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Pennsylvania Governor Tom Corbett has announced major changes that he says will improve clinics where abortions are performed. Last month, a grand jury report detailed horrifying conditions at one Philadelphia clinic. Seven infants and at least two women died there.

As NPR's Kathy Lohr reports, the governor fired six state employees who failed to investigate complaints about the clinic and its doctors. And we caution, listeners may find some details in this report disturbing.

KATHY LOHR: The clinic, inside a weathered brick building in West Philadelphia, is closed now. The blinds that cover the windows are askew. The Women's Medical Society primarily served poor African- American women and immigrants who thought they were getting cheap abortions.

G: bloodstained furniture, dirty instruments and fetal remains scattered around the facility. Gosnell is charged with eight counts of murder, seven babies and one woman who died on the table. According to the report, he delivered babies alive and then severed their spines.

Governor Corbett said yesterday, the Philadelphia clinic continued to operate because state employees weren't doing their jobs.

TOM CORBETT: This doesn't even rise to the level of government run amok. It was government not running at all.

LOHR: No one investigated numerous complaints made over a decade, and the conditions were not discovered until federal agents raided Gosnell's office about a year ago looking for illegal drug activity. The governor said that's unacceptable.

CORBETT: It's not enough to prosecute the wrongdoing. We have to change the culture. That starts here. It starts now.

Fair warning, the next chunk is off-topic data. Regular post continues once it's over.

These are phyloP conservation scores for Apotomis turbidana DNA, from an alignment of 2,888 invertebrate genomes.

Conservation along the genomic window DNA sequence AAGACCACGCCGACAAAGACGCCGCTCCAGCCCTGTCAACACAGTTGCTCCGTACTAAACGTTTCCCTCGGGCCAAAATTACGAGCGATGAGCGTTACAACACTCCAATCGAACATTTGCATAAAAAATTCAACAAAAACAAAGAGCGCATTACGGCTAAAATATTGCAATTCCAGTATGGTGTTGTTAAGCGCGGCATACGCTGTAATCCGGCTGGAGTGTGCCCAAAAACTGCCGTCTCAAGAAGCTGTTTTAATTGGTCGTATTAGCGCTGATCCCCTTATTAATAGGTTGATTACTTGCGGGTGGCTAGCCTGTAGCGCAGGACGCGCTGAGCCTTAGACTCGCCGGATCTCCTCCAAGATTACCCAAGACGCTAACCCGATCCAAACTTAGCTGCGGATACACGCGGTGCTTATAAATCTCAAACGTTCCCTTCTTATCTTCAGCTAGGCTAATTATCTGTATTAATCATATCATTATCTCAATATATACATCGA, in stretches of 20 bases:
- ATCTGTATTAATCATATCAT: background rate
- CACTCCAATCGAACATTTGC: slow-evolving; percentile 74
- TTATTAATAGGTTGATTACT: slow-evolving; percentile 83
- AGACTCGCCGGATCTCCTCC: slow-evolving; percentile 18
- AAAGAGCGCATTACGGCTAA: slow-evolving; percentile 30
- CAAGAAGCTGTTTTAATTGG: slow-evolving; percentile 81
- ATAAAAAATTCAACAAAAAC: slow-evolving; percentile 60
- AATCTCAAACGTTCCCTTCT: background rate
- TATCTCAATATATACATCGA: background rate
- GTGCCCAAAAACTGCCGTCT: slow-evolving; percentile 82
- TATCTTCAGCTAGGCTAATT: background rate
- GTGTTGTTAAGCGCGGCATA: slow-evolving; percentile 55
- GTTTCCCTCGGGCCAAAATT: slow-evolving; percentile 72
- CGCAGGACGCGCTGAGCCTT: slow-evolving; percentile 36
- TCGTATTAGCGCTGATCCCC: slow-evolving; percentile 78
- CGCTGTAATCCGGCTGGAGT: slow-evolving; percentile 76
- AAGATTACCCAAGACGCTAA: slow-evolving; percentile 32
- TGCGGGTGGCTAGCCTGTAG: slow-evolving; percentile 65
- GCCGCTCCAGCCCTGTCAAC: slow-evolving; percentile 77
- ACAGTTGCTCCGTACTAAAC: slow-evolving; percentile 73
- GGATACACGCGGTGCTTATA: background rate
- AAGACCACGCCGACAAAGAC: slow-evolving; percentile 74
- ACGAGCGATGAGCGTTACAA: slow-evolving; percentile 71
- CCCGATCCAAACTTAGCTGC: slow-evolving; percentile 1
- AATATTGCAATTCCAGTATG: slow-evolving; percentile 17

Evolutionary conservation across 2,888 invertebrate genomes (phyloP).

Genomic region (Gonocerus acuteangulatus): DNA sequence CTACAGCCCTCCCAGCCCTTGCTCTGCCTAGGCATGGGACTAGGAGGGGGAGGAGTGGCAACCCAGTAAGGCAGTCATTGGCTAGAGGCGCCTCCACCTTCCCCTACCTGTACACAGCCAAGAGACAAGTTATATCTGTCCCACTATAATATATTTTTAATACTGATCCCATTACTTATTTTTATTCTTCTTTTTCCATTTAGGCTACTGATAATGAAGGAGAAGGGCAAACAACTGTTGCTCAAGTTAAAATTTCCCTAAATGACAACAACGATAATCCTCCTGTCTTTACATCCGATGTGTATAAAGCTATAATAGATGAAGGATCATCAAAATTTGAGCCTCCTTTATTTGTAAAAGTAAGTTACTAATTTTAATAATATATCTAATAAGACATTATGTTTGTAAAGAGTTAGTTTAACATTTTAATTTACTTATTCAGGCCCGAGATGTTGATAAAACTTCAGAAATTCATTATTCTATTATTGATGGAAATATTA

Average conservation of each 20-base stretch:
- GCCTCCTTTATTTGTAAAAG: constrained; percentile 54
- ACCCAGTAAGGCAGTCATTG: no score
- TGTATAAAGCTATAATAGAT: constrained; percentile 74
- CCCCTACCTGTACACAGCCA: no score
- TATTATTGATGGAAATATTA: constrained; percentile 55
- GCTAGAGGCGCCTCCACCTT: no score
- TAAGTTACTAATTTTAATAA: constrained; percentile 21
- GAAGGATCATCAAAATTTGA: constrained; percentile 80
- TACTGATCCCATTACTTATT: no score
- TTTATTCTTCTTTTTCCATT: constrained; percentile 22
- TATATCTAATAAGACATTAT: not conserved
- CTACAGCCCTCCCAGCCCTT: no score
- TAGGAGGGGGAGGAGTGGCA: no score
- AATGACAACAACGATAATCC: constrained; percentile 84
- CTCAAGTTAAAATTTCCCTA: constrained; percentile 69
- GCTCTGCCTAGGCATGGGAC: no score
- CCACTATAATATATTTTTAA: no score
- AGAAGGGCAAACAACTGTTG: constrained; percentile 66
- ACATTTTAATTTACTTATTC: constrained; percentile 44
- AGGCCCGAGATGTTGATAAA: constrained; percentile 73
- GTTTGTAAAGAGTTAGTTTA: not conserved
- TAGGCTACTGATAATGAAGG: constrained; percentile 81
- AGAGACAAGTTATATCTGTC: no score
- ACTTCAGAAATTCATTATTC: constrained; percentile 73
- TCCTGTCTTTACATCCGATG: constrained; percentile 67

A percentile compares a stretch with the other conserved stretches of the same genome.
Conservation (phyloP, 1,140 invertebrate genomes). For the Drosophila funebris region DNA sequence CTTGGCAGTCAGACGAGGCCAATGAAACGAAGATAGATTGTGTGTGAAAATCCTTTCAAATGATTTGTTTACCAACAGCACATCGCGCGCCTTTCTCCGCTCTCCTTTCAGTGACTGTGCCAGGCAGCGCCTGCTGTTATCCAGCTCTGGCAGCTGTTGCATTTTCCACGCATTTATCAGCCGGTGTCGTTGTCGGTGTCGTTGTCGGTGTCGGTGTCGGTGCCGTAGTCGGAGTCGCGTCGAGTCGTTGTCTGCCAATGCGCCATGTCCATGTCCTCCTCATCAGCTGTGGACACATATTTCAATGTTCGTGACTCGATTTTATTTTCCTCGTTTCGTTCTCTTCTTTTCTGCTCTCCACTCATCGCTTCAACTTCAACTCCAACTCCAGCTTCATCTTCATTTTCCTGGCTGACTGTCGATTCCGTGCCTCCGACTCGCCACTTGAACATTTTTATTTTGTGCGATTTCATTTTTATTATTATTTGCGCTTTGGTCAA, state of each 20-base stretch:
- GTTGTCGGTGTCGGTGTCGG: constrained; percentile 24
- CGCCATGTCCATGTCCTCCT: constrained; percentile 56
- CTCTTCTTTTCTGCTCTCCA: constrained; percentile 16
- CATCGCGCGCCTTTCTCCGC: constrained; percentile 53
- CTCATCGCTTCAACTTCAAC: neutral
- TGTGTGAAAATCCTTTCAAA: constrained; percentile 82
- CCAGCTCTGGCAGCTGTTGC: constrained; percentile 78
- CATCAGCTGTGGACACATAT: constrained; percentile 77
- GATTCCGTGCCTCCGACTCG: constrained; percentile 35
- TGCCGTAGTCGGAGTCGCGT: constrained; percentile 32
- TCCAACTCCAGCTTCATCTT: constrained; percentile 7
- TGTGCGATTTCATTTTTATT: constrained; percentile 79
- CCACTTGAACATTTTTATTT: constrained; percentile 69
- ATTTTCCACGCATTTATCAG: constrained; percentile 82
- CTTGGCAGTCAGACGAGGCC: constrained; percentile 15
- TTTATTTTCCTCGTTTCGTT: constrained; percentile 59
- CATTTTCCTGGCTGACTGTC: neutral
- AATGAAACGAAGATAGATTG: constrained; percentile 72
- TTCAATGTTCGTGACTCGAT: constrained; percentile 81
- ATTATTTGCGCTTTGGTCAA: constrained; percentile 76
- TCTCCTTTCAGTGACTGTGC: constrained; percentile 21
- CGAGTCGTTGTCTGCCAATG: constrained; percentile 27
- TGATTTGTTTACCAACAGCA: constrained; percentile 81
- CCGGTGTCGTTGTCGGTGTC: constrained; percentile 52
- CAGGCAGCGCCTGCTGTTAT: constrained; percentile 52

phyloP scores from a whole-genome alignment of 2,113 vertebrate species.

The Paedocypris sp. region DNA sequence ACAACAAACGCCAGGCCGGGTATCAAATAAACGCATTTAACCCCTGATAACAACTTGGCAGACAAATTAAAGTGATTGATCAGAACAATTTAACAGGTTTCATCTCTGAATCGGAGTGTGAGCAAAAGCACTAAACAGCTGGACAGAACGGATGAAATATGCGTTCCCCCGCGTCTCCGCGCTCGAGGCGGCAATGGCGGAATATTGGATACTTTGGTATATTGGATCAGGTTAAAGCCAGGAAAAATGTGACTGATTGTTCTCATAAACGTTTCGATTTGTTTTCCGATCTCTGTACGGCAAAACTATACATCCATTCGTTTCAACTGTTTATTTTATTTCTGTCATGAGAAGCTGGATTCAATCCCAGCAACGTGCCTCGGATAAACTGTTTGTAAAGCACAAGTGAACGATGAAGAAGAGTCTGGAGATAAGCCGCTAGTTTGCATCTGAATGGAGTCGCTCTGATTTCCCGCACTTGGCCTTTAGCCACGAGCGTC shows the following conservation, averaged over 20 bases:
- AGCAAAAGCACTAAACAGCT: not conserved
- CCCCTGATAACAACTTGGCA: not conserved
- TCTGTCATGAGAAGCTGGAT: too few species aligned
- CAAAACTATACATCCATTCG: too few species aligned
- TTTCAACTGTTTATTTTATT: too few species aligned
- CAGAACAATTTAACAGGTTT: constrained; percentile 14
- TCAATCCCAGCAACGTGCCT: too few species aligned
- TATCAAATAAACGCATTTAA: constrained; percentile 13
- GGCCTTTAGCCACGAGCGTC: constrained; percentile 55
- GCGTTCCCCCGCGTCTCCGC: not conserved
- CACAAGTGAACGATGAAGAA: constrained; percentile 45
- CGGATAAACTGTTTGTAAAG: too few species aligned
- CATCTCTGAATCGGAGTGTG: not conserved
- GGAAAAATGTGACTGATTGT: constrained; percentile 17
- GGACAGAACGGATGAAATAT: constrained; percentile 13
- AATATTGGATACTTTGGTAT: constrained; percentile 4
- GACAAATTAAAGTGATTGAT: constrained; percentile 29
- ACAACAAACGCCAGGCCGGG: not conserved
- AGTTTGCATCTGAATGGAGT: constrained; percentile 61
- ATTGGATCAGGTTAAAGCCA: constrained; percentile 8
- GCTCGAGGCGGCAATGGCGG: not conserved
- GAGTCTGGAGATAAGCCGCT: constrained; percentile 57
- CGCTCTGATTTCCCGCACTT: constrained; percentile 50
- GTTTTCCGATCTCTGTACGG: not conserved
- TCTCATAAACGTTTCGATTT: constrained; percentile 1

LOHR: Corbett fired or accepted resignations from more than half a dozen employees from two state departments responsible for overseeing clinics. Laws already exist that should've prevented the deaths and horrible conditions, Corbett said. But agencies failed to act. So he announced new guidelines. Among them, new communications protocols have been set up for agencies that monitor clinics. And it will be easier for people to make complaints.

The facilities will be inspected once a year, and they'll get random visits on evenings and weekends. Registered nurses will now be doing inspections, and they'll post the results on the state's website.

DENISE WILCOX: We're very enthusiastic about this new oversight of the abortion clinics in Pennsylvania.

LOHR: Dr. Denise Wilcox is director of the Pennsylvania Pro-Life Federation's Southeast region. She contends previous governors failed to enforce regulations because they supported abortion rights.

WILCOX: This shouldn't be at the discretion of whether a governor is pro-life or not. It should be - this is the law of the state of Pennsylvania. It should be enforced. And that's what we'd like to see happen.

LOHR: There's disagreement about why the laws were not enforced. But those who support abortion rights say they should be. They say this case is not about abortion providers but about a demented doctor who didn't follow the law at all.

Abortion rights activists say Planned Parenthood and the National Abortion Federation already inspect their clinics at least once a year.

Carol Tracy is with the Women's Law Project.

CAROL TRACY: They inspect themselves, so there's no resistance to that. The grand jury pointed that out, and the grand jury also suggested that the Commonwealth of Pennsylvania really look to the standards that are in place by Planned Parenthood and National Abortion Federation.

LOHR: The Legislature has been holding hearings on proposals to increase clinic oversight, and more bills are expected. Gosnell is scheduled to appear in court next month to answer the charges against him.

Kathy Lohr, NPR News, Philadelphia.

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